facilities. With sanctions ended and £13 billion pumped into
modernising production, Iraq could approach Saudi Arabia’s export
capacity. However, encouraging such a level of investment and
by-passing production quotas to ensure the quickest possible return
will require withdrawal from OPEC, undermining the Arab-dominated
cartel’s influence on oil prices. Or as Larry Lindsey, Bush’s
former economic adviser, preferred to put it: "When there is a regime
change in Iraq, you could add three to five million barrels of production
to world supply [per day]. The…war would be good for the economy."

The next two decades will see three important developments. First,
many non-OPEC reserves, such as those in the North Sea, will be
depleted or will be approaching depletion. Second, economic growth in
China, India and elsewhere will raise global demand for oil by over a
quarter. Third, US energy imports will rise from about half of its
current requirements to about two thirds, due to declining home
production. Hence the need for guaranteed cheap oil for the future and
the great efforts to curtail OPEC.

A fourth development will be increasing economic rivalry between the
US and the EU spilling over into competition for control of resources.
The dollar’s role in the oil trade, and the impact of this on the US
economy and defence spending was mentioned earlier. However, the
euro threatens this position. Already, back in 2000, Saddam’s Iraq
switched from the dollar to the euro for its oil sales, forcing Jordan, for
one, to switch so it could buy Iraqi oil. And there is speculation
regarding Iran and Russia among others in this regard. While Iraq will
now be switched back to the dollar, the consequences of a loss of
control over this aspect of the oil trade is surely not lost on US
strategic planners.

All of this means that US threats of "regime change" in other
countries should be taken all the more seriously. Such states may be
unfriendly, like Iran and Libya (both important OPEC members), or not
yet unfriendly, like Saudi Arabia with its significant radical islamic
threat to the current corrupt regime – yes, an occupation of Saudi
oilfields has also been openly suggested in Washington. Whether or
not such scenarios come to pass, there is little doubt that we are
seeing the expansion of the American empire, an empire based on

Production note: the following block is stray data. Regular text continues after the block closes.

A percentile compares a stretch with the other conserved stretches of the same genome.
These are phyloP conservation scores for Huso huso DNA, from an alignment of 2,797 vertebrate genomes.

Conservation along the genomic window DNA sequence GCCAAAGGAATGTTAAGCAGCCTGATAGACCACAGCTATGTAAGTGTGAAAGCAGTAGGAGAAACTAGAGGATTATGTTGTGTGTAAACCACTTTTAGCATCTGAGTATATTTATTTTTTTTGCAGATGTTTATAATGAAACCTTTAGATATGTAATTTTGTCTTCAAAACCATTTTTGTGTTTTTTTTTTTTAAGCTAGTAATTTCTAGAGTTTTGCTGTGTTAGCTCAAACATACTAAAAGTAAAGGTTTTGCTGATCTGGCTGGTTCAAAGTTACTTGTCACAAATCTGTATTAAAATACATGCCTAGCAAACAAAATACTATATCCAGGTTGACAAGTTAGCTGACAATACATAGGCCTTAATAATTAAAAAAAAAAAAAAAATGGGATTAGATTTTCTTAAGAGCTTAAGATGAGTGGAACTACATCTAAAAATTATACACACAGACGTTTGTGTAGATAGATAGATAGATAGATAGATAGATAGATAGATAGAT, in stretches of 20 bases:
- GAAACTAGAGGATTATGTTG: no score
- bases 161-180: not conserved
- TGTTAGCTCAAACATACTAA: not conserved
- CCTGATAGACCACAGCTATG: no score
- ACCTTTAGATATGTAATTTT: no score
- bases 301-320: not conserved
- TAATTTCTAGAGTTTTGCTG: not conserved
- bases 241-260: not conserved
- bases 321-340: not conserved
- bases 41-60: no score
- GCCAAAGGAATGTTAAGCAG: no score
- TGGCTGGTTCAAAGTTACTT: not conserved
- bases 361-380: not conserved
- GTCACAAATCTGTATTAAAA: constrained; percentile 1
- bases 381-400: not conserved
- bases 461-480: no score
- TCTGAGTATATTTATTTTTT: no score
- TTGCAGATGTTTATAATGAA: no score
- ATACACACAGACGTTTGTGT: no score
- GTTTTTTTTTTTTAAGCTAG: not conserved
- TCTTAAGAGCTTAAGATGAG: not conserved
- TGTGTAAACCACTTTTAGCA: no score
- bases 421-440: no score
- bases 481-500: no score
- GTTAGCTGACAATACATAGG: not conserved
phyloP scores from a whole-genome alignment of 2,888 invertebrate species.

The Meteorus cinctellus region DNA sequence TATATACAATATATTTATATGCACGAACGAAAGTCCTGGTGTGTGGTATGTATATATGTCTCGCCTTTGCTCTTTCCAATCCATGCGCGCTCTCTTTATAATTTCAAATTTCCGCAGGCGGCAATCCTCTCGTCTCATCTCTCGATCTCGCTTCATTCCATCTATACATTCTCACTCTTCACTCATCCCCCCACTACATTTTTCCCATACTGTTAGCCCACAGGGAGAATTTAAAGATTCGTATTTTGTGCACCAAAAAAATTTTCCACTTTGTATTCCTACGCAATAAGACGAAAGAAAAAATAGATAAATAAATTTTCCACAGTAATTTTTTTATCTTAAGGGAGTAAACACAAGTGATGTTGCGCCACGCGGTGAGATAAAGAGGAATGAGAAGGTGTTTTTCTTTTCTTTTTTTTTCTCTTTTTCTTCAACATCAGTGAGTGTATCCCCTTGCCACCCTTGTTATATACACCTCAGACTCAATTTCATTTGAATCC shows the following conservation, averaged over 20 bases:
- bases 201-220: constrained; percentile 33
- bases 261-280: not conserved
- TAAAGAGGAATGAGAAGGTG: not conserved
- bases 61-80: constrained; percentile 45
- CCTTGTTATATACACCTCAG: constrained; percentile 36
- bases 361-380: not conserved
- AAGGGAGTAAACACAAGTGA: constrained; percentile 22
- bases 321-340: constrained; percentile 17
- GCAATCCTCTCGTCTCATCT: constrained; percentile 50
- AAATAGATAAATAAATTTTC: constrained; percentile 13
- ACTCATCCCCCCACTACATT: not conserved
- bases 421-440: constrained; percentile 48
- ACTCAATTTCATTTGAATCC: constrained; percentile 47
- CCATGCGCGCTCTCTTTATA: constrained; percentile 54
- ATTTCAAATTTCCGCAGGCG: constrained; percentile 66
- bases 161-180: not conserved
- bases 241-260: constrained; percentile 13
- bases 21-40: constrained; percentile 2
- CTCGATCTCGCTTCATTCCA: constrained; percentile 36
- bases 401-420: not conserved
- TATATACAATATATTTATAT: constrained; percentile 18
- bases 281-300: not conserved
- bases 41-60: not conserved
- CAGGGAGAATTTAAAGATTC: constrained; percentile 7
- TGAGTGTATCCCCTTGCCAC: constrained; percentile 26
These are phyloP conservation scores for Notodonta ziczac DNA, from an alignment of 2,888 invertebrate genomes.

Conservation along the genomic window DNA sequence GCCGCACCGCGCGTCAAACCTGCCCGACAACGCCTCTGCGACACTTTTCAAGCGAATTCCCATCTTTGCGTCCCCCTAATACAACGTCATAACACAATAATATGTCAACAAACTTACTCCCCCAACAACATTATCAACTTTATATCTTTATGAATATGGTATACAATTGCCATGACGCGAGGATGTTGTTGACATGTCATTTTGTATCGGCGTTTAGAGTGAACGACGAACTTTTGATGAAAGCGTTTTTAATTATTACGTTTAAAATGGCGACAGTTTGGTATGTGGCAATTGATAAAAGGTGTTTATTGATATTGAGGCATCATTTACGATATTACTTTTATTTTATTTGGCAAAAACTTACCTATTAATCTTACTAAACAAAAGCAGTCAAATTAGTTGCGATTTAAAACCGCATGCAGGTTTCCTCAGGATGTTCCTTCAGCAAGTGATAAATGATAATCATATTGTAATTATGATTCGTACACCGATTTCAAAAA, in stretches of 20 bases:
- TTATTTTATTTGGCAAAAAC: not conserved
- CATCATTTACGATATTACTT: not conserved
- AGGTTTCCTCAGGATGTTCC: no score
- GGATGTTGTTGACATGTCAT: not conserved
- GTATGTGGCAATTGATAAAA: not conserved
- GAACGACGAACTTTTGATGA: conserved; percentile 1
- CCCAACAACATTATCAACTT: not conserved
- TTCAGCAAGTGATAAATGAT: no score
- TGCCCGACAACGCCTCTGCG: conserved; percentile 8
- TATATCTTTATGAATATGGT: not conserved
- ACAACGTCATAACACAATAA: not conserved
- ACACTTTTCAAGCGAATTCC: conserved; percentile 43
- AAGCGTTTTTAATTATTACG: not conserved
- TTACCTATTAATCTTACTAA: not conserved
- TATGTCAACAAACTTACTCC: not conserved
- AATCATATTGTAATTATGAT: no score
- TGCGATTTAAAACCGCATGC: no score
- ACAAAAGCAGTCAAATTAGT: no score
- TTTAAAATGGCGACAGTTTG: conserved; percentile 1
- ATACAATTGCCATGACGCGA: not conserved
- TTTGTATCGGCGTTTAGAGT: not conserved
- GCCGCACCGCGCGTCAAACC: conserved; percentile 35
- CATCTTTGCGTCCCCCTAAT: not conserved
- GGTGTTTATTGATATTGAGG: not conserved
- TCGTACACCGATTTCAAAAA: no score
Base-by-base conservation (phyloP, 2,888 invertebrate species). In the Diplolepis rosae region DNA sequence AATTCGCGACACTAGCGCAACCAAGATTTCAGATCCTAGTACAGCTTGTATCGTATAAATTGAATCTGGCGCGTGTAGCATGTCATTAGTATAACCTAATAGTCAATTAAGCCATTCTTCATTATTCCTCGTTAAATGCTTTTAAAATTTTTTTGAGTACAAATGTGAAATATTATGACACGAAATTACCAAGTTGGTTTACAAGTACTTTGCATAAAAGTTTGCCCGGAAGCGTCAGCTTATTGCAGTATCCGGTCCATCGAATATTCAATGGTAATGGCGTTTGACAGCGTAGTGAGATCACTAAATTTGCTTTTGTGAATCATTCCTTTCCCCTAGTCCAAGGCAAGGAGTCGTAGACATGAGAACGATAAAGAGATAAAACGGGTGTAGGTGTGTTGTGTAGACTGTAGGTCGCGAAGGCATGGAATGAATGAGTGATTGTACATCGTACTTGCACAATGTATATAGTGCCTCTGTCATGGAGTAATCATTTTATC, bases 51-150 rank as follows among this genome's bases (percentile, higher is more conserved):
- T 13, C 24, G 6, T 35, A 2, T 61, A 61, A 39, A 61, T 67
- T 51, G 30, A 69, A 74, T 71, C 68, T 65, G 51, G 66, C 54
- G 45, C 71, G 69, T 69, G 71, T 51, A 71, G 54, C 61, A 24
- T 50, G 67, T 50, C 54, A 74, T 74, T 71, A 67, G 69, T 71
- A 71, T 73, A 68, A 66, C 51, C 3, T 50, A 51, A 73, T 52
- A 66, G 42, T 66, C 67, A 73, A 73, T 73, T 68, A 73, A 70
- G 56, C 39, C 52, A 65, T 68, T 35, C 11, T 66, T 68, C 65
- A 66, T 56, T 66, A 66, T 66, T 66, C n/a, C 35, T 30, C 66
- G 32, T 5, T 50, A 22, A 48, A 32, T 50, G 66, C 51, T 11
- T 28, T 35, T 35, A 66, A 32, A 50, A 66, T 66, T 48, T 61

control of oil, for which Iraq is a perfect outpost, be it as a guarantor of
future low prices, a launchpad for further "regime change", or a
convenient base from which to exert economic, political and military
control over the whole region.

What is more, Iraq is within striking distance of another important oil
region – the Caspian Sea basin. The former Soviet republics of
Azerbaijan, Kazakhstan and Turkmenistan lie above what is estimated
as the world’s third largest reserves. These have hardly been
tapped yet, but over the next two decades, they are expected to supply
almost as much oil as Iraq. Already about three quarters of current
Caspian operations are in the hands of US companies. It would suit
America very well to keep these countries out of OPEC and to use the
region as a further source of cheap oil.

The extent of US influence in the region can be gauged from recent
developments over the issue of oil transportation. America has backed
the infamous Baku-Ceyhan pipeline project which, from 2005, will
carry Azerbaijani oil (and eventually oil from elsewhere in the region)
through Georgia to the Turkish port, Ceyhan, on the Mediterranean.
Two shorter and cheaper options were unacceptable in
Washington’s eyes, one because it would have crossed Iran to the
Persian Gulf, the other because it would have involved the Black Sea
and Russia, which is already perceived to have too much say in the
transport of Caspian oil.

It is not wholly certain that the US will get its way in the Caspian.
Certainly, there are potential problems, like cross-border tensions,
inter-ethnic rivalries and islamic radicalism. Iraq too holds similar
obstacles to the imperialist ambitions of corporate America, ambitions
which will be satisfied with nothing less than complete control over
the oil that turns capitalism’s wheels. This powerful mixture of oil
and imperialism will explode into more wars, wars with even thinner
pretexts than in the case of Iraq, wars that must surely provoke even
greater opposition. To oppose war is to oppose capitalism and

****** The A-Infos News Service ******
News about and of interest to anarchists
COMMANDS: lists@ainfos.ca
REPLIES: a-infos-d@ainfos.ca
HELP: a-infos-org@ainfos.ca
WWW: http://www.ainfos.ca/
INFO: http://www.ainfos.ca/org

-To receive a-infos in one language only mail lists@ainfos.ca the message:
unsubscribe a-infos
subscribe a-infos-X
where X = en, ca, de, fr, etc. (i.e. the language code)

A-Infos Information Center